Constitution Party of Minnesota
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|Constitution Party of Minnesota|
|National affiliation||Constitution Party|
|Colors||Red, white, and blue|
|House of Representatives|
|U.S. House of Representatives|
|Politics of Minnesota
The Constitution Party of Minnesota is a paleoconservative political party in the U.S. state of Minnesota. It is affiliated with the right-wing United States Constitution Party. The party supports what it considers to be strict adherence to the Declaration of Independence, the U.S. Constitution, and the Minnesota Constitution. The party takes very conservative stances on social and fiscal issues.
As an affiliate of the Constitution Party, the Constitution Party of Minnesota supports the platform of the United States Constitution Party. This is reflected as an opening affiliation statement of the Constitution Party of Minnesota platform.
- 1992 - Howard Phillips and Albion Knight, Jr.
- 1996 - Howard Phillips and Herb Titus
- 2000 - Howard Phillips and Curtis Frazier
- 2004 - Michael Peroutka and Chuck Baldwin
- 2008 - Chuck Baldwin and Darrell Castle
- 2012 - Virgil Goode and Jim Clymer
Endorsed state candidates
- David Swan, US Senate;
- Dennis Burda, Congress (District 2)
- Arne Niska, Congress (District 3)
- Nicholas Skrivanek, Congress (District 4)
- Renee Lavoi, Congress (District 5)
- Ralph Hubbard, Congress (District 6)
- Owen Sivertson, Congress (District 7)
- Davy "Diesel Dave" Jones, Minnesota Senate (District 7)
- Bruce Freiberg, Minnesota Senate (District 19)
- Fred Callens, Minnesota Senate (District 21)
- Dick Kimbler, Minnesota Senate (District 50)
- Phillip Jarman, Minnesota House of Representatives (District 20A)
- Joseph Jestus, Minnesota House of Representatives (District 39B)
- Daniel Roy Bloomquist, Minnesota House of Representatives (District 45B)
- Gene Waldorf, Congress (District 7)
- Richard (George) Burton, Congress (District 8)
- Stephen Park, Minnesota Senate (District 12)
- Rae Hart Anderson, Minnesota Senate (District 50 - Independent)
- Paul Bergley, Minnesota House of Representatives (District 17A)
- Bruce Johnson, Minnesota House of Representatives (District 40A)
- Harley Swarm, Minnesota House of Representatives (District 49B)
- Greg Wersal, MN Supreme Court
- Tim Tingelstad, MN Supreme Court
- Dan Griffith, MN Court of Appeals
- Tamara Houle, clerk for Paxton Township, Minnesota
- Marcia Stromgren, Normanna Township Supervisor and Soil and Water Conservation Supervisor for St. Louis County, Minnesota
- Jeff Thompson, Mayor of Paynesville, Minnesota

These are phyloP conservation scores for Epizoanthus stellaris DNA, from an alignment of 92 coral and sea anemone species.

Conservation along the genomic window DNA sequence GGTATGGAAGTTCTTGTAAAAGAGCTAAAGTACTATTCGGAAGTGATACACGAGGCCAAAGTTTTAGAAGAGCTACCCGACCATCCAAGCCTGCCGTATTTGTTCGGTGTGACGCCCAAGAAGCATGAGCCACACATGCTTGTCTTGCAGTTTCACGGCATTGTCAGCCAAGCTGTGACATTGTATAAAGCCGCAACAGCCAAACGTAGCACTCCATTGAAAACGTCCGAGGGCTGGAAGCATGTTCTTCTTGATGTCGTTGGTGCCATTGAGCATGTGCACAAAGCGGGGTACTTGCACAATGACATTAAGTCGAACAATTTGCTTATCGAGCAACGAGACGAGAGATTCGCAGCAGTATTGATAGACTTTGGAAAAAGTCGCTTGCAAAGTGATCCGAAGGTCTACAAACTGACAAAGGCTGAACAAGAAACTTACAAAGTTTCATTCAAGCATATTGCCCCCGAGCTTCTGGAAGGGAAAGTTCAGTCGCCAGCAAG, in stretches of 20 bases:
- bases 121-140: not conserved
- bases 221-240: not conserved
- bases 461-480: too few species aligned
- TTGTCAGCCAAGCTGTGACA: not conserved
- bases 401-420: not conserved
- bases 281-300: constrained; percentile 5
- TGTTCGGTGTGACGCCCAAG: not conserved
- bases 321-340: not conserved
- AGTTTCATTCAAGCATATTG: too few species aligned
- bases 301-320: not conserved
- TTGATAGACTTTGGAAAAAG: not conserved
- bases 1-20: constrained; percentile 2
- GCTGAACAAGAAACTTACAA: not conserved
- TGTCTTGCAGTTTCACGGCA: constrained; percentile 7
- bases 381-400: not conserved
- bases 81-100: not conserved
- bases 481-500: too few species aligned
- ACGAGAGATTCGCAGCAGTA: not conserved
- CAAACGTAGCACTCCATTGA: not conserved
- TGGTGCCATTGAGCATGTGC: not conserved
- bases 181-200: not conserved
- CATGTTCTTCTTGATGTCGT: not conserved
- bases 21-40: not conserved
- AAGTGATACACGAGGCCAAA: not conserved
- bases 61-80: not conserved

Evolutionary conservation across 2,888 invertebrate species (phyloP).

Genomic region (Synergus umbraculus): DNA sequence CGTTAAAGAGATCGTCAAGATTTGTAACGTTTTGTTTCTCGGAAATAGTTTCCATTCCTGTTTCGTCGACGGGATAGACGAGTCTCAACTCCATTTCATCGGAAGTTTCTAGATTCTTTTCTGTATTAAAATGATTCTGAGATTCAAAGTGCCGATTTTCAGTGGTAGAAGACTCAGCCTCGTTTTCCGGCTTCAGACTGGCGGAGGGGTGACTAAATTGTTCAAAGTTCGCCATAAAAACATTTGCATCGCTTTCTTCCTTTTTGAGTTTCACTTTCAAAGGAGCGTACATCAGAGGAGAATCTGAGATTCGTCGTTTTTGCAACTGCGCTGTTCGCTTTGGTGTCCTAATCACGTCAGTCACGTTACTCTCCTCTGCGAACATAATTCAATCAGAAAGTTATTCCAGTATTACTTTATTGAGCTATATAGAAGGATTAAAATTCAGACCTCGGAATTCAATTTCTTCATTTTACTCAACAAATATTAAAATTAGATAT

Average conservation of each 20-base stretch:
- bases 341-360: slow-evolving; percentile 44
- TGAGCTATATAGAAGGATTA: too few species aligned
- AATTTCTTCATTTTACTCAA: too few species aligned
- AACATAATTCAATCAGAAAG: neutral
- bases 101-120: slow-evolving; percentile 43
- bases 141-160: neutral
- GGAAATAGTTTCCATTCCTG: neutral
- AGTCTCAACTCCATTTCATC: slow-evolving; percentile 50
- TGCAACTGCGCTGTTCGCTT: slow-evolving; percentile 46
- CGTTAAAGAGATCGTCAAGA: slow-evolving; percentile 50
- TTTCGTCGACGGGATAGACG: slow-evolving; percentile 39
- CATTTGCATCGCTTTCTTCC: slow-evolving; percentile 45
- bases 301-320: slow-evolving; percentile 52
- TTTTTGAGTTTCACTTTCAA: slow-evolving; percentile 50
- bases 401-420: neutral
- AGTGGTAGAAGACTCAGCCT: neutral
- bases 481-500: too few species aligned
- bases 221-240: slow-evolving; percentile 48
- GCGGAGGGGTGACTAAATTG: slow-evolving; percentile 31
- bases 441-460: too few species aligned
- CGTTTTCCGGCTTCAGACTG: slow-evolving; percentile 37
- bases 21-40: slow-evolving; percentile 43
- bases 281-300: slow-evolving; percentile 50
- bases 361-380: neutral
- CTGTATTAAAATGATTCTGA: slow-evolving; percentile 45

Minnesota Law requires “minor party” candidates wishing to have their name placed on the general election ballot to obtain nominating petition signatures. The number of signatures required depends on the office being sought.
- U.S. Senator: 2,000 signatures
- State Office voted on Statewide (including Presidential Electors): 2,000 signatures
- U.S. Congressional Office: 1,000 signatures
- County or legislative office: 500 signatures
The signatures must be obtained and the nominating petitions must be filed during the filing period which is generally about two week’s time.
Currently the only political parties designated with “major party” status are the Minnesota Democratic Farmer-Labor Party, Independence Party of Minnesota and the Republican Party of Minnesota. All others must follow the above mentioned ballot access requirements.
- "Southern Poverty Law Center." Constitution Party Hopes to Take Politics to the Extreme in 2004. Spl Center, Feb.-Mar. 2003. Web. 20 Sept. 2013. <http://www.splcenter.org/get-informed/intelligence-report/browse-all-issues/2003/fall/our-terrible-swift-sword>.
- Rudin, Ken. "Election 2010 Scorecard". National Public Radio. Retrieved 13 July 2013.
- Clarkson, Fred (May 5, 2004). "Will Roy Moore crack the Bush base?". Salon Magazine.
- Cohen, Nancy L. (2012). Delirium: The Politics of Sex in America. Counterpoint. p. 321. ISBN 1582438013.
- Joyce, Kathryn (2010). Quiverfull: Inside the Christian Patriarchy Movement. Beacon Press. pp. 7, 28. ISBN 978-0807010730.
- Lovell, Jarret S. (2009). Crimes of Dissent: Civil Disobedience, Criminal Justice, and the Politics of Conscience. New York University Press. p. 50. ISBN 978-0814752272.